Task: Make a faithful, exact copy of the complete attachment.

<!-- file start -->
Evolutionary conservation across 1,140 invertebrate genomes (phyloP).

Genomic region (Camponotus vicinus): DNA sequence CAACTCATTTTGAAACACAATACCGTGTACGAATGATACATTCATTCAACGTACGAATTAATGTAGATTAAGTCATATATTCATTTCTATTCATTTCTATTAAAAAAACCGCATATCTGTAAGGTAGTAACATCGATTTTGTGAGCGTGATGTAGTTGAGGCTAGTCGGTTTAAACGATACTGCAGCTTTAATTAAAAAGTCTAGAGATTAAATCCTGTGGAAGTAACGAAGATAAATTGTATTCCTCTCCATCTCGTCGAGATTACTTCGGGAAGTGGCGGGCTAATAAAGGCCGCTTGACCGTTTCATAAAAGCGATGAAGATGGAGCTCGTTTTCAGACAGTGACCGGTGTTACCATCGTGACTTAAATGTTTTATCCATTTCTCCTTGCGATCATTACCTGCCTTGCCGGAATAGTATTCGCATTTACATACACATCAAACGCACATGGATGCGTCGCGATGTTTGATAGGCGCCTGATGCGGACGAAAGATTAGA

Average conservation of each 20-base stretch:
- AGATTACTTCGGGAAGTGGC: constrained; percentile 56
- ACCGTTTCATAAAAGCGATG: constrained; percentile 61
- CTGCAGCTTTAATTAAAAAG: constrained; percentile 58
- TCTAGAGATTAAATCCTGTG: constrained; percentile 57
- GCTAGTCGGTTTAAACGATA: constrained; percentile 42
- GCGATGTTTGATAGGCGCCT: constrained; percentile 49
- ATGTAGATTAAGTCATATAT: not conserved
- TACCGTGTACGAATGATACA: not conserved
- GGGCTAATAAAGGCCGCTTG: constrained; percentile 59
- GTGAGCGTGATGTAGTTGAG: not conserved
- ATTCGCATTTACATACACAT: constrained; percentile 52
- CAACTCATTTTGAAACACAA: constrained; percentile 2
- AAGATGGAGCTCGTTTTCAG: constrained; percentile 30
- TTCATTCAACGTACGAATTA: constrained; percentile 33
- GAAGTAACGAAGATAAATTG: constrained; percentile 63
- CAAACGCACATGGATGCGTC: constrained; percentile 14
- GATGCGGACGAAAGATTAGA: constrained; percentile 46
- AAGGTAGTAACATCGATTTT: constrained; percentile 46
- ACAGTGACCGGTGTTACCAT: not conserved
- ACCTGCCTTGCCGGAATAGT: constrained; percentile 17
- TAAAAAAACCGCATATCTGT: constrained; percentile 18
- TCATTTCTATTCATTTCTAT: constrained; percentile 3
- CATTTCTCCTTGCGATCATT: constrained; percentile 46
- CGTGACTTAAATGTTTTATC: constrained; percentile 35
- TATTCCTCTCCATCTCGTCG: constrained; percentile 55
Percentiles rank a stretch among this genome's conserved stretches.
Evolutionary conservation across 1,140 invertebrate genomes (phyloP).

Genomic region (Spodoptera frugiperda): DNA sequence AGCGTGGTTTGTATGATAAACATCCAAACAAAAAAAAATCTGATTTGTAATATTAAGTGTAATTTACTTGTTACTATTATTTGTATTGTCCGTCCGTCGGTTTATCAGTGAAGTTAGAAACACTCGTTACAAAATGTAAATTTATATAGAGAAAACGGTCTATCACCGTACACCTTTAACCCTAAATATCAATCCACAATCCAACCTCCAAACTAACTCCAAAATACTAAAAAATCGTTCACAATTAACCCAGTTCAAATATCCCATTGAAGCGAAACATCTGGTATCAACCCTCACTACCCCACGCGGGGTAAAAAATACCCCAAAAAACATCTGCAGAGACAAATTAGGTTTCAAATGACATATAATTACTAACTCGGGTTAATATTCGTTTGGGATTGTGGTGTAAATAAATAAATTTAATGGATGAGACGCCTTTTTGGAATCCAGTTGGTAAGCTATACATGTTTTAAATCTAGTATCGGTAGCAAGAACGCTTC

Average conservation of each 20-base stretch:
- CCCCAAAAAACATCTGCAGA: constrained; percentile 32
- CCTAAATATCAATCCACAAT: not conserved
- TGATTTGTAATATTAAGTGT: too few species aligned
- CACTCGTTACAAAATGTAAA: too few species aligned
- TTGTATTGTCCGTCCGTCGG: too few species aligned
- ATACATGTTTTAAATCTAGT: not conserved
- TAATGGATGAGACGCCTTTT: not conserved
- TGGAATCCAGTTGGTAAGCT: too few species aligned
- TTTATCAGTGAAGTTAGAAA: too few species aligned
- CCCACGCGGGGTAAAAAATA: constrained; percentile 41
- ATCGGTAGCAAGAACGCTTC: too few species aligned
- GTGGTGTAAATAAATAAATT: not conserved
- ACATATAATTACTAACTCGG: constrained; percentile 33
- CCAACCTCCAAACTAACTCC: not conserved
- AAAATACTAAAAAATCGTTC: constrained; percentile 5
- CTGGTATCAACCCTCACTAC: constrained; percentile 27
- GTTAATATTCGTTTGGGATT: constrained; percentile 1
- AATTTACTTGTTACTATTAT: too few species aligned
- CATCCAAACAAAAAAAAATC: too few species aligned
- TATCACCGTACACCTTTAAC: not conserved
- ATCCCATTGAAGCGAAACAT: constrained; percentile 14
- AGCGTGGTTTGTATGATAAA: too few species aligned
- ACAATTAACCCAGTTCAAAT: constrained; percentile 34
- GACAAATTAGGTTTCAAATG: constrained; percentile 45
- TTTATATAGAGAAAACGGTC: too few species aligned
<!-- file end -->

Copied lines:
Evolutionary conservation across 1,140 invertebrate genomes (phyloP).

Genomic region (Camponotus vicinus): DNA sequence CAACTCATTTTGAAACACAATACCGTGTACGAATGATACATTCATTCAACGTACGAATTAATGTAGATTAAGTCATATATTCATTTCTATTCATTTCTATTAAAAAAACCGCATATCTGTAAGGTAGTAACATCGATTTTGTGAGCGTGATGTAGTTGAGGCTAGTCGGTTTAAACGATACTGCAGCTTTAATTAAAAAGTCTAGAGATTAAATCCTGTGGAAGTAACGAAGATAAATTGTATTCCTCTCCATCTCGTCGAGATTACTTCGGGAAGTGGCGGGCTAATAAAGGCCGCTTGACCGTTTCATAAAAGCGATGAAGATGGAGCTCGTTTTCAGACAGTGACCGGTGTTACCATCGTGACTTAAATGTTTTATCCATTTCTCCTTGCGATCATTACCTGCCTTGCCGGAATAGTATTCGCATTTACATACACATCAAACGCACATGGATGCGTCGCGATGTTTGATAGGCGCCTGATGCGGACGAAAGATTAGA

Average conservation of each 20-base stretch:
- AGATTACTTCGGGAAGTGGC: constrained; percentile 56
- ACCGTTTCATAAAAGCGATG: constrained; percentile 61
- CTGCAGCTTTAATTAAAAAG: constrained; percentile 58
- TCTAGAGATTAAATCCTGTG: constrained; percentile 57
- GCTAGTCGGTTTAAACGATA: constrained; percentile 42
- GCGATGTTTGATAGGCGCCT: constrained; percentile 49
- ATGTAGATTAAGTCATATAT: not conserved
- TACCGTGTACGAATGATACA: not conserved
- GGGCTAATAAAGGCCGCTTG: constrained; percentile 59
- GTGAGCGTGATGTAGTTGAG: not conserved
- ATTCGCATTTACATACACAT: constrained; percentile 52
- CAACTCATTTTGAAACACAA: constrained; percentile 2
- AAGATGGAGCTCGTTTTCAG: constrained; percentile 30
- TTCATTCAACGTACGAATTA: constrained; percentile 33
- GAAGTAACGAAGATAAATTG: constrained; percentile 63
- CAAACGCACATGGATGCGTC: constrained; percentile 14
- GATGCGGACGAAAGATTAGA: constrained; percentile 46
- AAGGTAGTAACATCGATTTT: constrained; percentile 46
- ACAGTGACCGGTGTTACCAT: not conserved
- ACCTGCCTTGCCGGAATAGT: constrained; percentile 17
- TAAAAAAACCGCATATCTGT: constrained; percentile 18
- TCATTTCTATTCATTTCTAT: constrained; percentile 3
- CATTTCTCCTTGCGATCATT: constrained; percentile 46
- CGTGACTTAAATGTTTTATC: constrained; percentile 35
- TATTCCTCTCCATCTCGTCG: constrained; percentile 55
Percentiles rank a stretch among this genome's conserved stretches.
Evolutionary conservation across 1,140 invertebrate genomes (phyloP).

Genomic region (Spodoptera frugiperda): DNA sequence AGCGTGGTTTGTATGATAAACATCCAAACAAAAAAAAATCTGATTTGTAATATTAAGTGTAATTTACTTGTTACTATTATTTGTATTGTCCGTCCGTCGGTTTATCAGTGAAGTTAGAAACACTCGTTACAAAATGTAAATTTATATAGAGAAAACGGTCTATCACCGTACACCTTTAACCCTAAATATCAATCCACAATCCAACCTCCAAACTAACTCCAAAATACTAAAAAATCGTTCACAATTAACCCAGTTCAAATATCCCATTGAAGCGAAACATCTGGTATCAACCCTCACTACCCCACGCGGGGTAAAAAATACCCCAAAAAACATCTGCAGAGACAAATTAGGTTTCAAATGACATATAATTACTAACTCGGGTTAATATTCGTTTGGGATTGTGGTGTAAATAAATAAATTTAATGGATGAGACGCCTTTTTGGAATCCAGTTGGTAAGCTATACATGTTTTAAATCTAGTATCGGTAGCAAGAACGCTTC

Average conservation of each 20-base stretch:
- CCCCAAAAAACATCTGCAGA: constrained; percentile 32
- CCTAAATATCAATCCACAAT: not conserved
- TGATTTGTAATATTAAGTGT: too few species aligned
- CACTCGTTACAAAATGTAAA: too few species aligned
- TTGTATTGTCCGTCCGTCGG: too few species aligned
- ATACATGTTTTAAATCTAGT: not conserved
- TAATGGATGAGACGCCTTTT: not conserved
- TGGAATCCAGTTGGTAAGCT: too few species aligned
- TTTATCAGTGAAGTTAGAAA: too few species aligned
- CCCACGCGGGGTAAAAAATA: constrained; percentile 41
- ATCGGTAGCAAGAACGCTTC: too few species aligned
- GTGGTGTAAATAAATAAATT: not conserved
- ACATATAATTACTAACTCGG: constrained; percentile 33
- CCAACCTCCAAACTAACTCC: not conserved
- AAAATACTAAAAAATCGTTC: constrained; percentile 5
- CTGGTATCAACCCTCACTAC: constrained; percentile 27
- GTTAATATTCGTTTGGGATT: constrained; percentile 1
- AATTTACTTGTTACTATTAT: too few species aligned
- CATCCAAACAAAAAAAAATC: too few species aligned
- TATCACCGTACACCTTTAAC: not conserved
- ATCCCATTGAAGCGAAACAT: constrained; percentile 14
- AGCGTGGTTTGTATGATAAA: too few species aligned
- ACAATTAACCCAGTTCAAAT: constrained; percentile 34
- GACAAATTAGGTTTCAAATG: constrained; percentile 45
- TTTATATAGAGAAAACGGTC: too few species aligned